SACRAMENTO, Calif. — State regulators approved a free-market approach to power-plant construction Thursday, enabling independent “merchant” generators to remain major players in California’s energy picture.
The plan approved by the Public Utilities Commission creates a bidding procedure for deciding who gets to build power plants in California. Before, power plant construction was largely the job of the investor-owned utilities, such as Pacific Gas and Electric Co.
Now utilities will submit new proposals to a kind of auction system in which the merchant generators can compete for the right to build the plants themselves and then sell the power under contract to the utilities. The auction will be refereed by an outside party known as an independent evaluator.
The PUC decision was applauded by Gov. Arnold Schwarzenegger, who vetoed a bill in September that would have created a more regulatory-based system and given traditional utilities more leeway to build their own plants.
“These new guidelines will help to ensure that Californians get the most reliable sources of energy at the best prices available,” he said in a prepared statement.
But some consumer advocates argued that the free-market system would invite a repeat of the energy crisis, during which merchant generators raised wholesale power costs dramatically, driving PG&E into bankruptcy protection. State officials are seeking billions of dollars of refunds from the generators through the federal government.
Thanks to the PUC decision, “Christmas has come early” for the merchant generators, said Harvey Rosenfield of the Foundation for Taxpayer and Consumer Rights.
But Mike Florio of The Utility Reform Network in San Francisco, another consumer advocacy group, said the PUC approach does create buffers “if the market goes haywire.”
“Having been burned once, we’re a little reluctant to put blind faith in the market to always offer reasonable prices,” Florio said.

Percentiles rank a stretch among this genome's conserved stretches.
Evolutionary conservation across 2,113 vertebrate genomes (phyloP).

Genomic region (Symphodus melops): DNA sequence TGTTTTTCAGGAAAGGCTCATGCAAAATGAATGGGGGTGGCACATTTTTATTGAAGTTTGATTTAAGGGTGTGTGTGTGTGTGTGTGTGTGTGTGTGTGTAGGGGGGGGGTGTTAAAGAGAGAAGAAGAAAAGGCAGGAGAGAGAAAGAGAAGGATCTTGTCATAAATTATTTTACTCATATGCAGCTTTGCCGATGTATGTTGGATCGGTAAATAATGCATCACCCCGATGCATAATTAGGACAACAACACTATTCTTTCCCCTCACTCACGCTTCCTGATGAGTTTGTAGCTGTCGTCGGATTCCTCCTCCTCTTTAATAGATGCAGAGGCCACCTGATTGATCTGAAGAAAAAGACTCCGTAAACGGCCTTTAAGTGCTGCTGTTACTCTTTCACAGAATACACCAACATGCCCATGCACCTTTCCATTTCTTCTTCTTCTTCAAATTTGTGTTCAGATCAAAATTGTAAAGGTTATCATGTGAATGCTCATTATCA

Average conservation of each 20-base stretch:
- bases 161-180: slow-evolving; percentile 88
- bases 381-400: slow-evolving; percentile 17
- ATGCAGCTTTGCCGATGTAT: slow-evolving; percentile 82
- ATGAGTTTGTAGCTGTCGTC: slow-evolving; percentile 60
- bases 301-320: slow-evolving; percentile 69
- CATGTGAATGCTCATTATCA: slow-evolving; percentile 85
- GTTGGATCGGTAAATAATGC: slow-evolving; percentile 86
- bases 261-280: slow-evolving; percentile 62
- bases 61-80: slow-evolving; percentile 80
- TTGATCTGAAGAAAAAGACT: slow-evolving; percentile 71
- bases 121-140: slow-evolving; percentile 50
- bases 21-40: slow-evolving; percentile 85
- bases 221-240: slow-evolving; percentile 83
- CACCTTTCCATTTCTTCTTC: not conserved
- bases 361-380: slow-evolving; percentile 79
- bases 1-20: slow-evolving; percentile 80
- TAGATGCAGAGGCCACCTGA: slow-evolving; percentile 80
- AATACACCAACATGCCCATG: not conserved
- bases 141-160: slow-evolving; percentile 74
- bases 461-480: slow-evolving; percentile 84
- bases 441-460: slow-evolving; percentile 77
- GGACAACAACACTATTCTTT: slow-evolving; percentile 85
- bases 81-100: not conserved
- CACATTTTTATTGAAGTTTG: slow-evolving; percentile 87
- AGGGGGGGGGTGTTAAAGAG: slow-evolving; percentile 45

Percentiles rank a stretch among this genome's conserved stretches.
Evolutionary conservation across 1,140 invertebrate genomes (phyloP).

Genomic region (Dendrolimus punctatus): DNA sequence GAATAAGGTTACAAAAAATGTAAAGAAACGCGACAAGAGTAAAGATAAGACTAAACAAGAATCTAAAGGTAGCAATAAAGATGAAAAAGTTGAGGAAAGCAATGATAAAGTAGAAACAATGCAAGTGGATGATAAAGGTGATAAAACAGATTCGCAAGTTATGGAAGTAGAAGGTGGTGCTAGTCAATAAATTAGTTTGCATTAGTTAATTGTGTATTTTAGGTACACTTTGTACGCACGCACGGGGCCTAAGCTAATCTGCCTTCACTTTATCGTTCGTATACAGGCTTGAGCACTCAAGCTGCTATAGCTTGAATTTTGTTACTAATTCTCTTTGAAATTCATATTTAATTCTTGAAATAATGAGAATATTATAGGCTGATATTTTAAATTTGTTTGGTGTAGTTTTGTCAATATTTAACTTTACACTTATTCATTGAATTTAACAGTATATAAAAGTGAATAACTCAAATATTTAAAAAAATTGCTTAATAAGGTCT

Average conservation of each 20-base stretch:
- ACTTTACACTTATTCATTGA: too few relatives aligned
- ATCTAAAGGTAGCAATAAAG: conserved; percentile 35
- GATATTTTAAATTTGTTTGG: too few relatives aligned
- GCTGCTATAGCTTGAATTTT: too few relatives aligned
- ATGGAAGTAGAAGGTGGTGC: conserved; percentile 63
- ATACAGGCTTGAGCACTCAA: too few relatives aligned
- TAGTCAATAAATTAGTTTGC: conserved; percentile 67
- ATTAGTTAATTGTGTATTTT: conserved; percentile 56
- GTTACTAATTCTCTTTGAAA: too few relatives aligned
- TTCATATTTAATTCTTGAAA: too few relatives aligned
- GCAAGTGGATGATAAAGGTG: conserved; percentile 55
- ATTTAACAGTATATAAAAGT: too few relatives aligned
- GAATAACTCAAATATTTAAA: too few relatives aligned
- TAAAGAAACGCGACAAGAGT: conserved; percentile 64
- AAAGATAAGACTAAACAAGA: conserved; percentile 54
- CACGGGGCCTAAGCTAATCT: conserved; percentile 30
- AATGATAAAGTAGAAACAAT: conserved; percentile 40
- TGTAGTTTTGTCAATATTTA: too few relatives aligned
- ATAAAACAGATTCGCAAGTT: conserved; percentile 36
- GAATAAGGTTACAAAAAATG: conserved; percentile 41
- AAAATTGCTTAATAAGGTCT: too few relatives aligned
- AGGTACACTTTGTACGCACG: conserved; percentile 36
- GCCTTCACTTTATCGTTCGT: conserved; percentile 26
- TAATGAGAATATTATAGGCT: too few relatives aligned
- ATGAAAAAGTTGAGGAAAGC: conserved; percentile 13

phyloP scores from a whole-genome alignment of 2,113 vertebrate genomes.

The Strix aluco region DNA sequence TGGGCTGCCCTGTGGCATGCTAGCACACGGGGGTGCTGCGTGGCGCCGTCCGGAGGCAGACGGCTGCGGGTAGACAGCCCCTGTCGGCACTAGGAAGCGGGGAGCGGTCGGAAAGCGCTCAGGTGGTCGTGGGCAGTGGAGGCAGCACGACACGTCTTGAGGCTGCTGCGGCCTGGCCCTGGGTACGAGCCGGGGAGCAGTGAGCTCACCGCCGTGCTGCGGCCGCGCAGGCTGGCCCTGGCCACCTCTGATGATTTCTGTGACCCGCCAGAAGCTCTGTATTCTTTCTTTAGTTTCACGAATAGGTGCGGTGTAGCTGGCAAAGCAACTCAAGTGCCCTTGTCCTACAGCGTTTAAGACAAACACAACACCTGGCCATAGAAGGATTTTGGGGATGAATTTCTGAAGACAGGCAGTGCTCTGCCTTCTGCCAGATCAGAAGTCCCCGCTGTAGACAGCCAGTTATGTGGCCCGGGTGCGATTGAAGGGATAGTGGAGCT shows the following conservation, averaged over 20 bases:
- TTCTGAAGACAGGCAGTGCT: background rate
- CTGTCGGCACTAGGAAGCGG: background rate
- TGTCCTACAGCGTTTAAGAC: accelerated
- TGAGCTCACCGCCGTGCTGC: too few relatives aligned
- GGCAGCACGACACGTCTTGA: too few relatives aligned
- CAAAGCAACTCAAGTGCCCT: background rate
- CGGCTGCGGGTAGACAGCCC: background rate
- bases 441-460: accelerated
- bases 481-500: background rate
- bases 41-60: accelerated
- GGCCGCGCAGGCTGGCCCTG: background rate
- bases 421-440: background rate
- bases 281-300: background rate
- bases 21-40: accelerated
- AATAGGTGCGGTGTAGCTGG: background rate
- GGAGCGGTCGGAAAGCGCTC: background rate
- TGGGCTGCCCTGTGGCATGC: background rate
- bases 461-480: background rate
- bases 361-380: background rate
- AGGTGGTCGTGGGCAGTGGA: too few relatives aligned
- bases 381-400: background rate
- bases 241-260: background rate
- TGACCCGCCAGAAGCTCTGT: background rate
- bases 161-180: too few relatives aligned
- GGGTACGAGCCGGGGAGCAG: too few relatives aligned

Calpine Corp., a San Jose-based generator, said the decision will lead to lower costs for electricity.
“The decision today will result in companies openly competing to drive down costs for the ratepayers,” said spokesman Kent Robertson.
Robertson said the bidding process will translate into the cheapest electricity possible.
“This is comparison shopping, it puts everybody on a level playing field,” he said.
Population growth and an expanding economy brought a big jump in electricity use this summer and led to predictions that blackouts could hit by next summer or 2006. With the debate over power plant construction now apparently resolved, the Schwarzenegger administration hopes developers will jump into the market and begin building new plants.
The deregulation approved by the Legislature in 1995 directed the big utilities to sell many of their plants to independent generators, which then sold power back to the utilities on a daily, state-sanctioned spot market. The system worked fine for the utilities until mid-2000, when prices soared.
The new PUC system allows the utilities broader authority to buy power through long-term contracts, giving them greater certainty about price.
“Today’s vote corrects one of the major contributors to the energy crisis,” Schwarzenegger said. “By giving the utilities the ability to enter into long-term contracts, California will avoid being at the mercy of the spot market.”